McKinley: The color of baseball statistics

From Eric Garcia McKinley at Baseball Prospectus on February 3, 2016:

Race and the color line have played a central role in baseball history. One of the most well-known stories of the game’s past is Jackie Robinson’s breaking of the color line in 1947. Every year, Major League Baseball celebrates Jackie Robinson Day, leading observers to recall that prior to 1947, baseball was segregated. That sin touched every aspect of the game. Namely, the history of baseball statistics is enmeshed in the history of race in baseball.

Baseball statistics receive an enormous amount of attention. Likewise, the history of baseball gets its fair share of treatment in the form of popular histories, academic works, and SABR biographies. The history of baseball statistics, however, garners far less consideration. Indeed, it’s seldom acknowledged that statistics even have a history outside of themselves. Not only that, but when the history of baseball statistics is afforded scrutiny, the results suggest the markings of a still emerging site of study. The story tends to travel from Alexander Cartwright in the 19th century to Bill James near the turn of the millennium. While those figures are important, there is more to the history of baseball statistics than a series of individual actors.

The objects of study in this article are two of the most significant publications regarding baseball statistics: the Official Encyclopedia of Baseball (BE), first published in 1951, and the 1969 Macmillan Baseball Encyclopedia (MEB). Specifically, it examines them with regard to the nature of encyclopedias and in the specific context in which they emerged. They were products of a moment in baseball history when the color line was a fresh memory and full integration was just getting underway. Because of that, the manner in which they addressed black baseball was specific and revealing.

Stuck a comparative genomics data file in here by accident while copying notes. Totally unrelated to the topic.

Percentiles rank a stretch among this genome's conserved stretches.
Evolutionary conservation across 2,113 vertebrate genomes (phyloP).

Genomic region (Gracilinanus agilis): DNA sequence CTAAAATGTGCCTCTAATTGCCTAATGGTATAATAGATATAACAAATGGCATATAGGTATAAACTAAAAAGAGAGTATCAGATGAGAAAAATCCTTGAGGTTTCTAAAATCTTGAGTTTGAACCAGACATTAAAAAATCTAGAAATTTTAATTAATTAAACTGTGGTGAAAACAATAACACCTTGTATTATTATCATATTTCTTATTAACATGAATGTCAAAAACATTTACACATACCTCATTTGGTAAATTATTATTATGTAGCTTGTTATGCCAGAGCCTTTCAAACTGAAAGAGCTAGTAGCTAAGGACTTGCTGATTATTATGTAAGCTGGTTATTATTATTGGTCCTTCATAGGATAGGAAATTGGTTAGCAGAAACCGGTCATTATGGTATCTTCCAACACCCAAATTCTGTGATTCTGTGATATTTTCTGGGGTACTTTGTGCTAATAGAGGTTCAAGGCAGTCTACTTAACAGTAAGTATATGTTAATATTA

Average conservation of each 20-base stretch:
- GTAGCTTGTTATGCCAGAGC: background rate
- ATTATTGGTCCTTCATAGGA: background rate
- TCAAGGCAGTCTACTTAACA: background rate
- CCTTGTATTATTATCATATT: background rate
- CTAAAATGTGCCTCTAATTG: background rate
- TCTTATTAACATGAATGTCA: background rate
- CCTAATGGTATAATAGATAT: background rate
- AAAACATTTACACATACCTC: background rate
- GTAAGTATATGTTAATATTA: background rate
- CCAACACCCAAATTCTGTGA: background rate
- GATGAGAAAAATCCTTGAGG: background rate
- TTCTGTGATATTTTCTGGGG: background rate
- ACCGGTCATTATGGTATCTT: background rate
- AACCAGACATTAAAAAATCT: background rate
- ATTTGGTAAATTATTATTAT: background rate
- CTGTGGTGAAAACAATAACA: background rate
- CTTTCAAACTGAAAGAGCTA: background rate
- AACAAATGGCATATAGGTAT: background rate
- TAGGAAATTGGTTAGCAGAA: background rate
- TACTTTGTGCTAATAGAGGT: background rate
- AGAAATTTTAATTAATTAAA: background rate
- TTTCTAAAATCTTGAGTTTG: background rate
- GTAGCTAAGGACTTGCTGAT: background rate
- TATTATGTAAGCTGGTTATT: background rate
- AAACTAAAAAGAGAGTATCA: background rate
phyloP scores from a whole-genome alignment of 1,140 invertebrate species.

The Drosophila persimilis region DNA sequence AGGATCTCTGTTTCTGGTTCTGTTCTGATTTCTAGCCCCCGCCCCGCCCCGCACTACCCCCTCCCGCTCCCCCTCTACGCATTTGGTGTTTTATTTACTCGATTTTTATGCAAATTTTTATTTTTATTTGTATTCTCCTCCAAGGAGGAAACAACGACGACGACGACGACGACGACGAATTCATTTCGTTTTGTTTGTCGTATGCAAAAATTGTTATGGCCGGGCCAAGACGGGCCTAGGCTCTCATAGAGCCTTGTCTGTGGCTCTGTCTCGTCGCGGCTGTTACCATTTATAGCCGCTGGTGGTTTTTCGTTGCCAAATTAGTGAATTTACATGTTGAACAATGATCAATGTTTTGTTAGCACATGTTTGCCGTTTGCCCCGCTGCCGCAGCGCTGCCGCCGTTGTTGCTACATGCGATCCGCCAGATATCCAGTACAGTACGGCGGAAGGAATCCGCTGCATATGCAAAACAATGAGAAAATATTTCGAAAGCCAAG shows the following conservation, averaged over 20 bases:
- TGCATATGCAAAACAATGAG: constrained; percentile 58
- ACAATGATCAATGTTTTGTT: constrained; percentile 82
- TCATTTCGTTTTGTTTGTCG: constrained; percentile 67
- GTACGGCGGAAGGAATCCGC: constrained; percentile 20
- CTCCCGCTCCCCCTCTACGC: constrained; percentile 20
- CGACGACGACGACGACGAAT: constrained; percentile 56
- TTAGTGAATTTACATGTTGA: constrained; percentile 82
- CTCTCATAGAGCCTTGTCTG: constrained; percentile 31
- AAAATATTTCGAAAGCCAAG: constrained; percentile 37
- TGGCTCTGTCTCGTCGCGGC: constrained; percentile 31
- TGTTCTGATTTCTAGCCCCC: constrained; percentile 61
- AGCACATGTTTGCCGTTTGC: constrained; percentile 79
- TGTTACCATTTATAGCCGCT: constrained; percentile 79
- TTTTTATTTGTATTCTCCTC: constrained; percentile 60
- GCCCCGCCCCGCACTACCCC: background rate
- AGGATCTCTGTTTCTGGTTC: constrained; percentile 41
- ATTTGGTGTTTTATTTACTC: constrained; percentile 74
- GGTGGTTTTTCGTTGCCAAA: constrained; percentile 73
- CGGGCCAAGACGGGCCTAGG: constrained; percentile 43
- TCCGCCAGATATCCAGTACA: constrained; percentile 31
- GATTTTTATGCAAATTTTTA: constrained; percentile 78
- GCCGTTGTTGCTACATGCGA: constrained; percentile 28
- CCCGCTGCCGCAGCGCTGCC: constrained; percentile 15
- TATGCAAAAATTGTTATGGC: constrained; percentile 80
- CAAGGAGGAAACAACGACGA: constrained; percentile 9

The intersection of these elements—the nature of encyclopedias, the moment they emerged, and the way they handled black baseball—is significant because it had a cascading effect. In particular, these ingredients combined to present a neutral and linear narrative of baseball history based on statistics. The problem with such a narrative of baseball history is that it removes the color line from baseball history, which is another way of saying that it is removed from baseball history altogether. In order to integrate the history of baseball statistics into baseball history in general, statistics have to be seen through the lens of race.

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Originally published: February 3, 2016. Last Updated: February 3, 2016.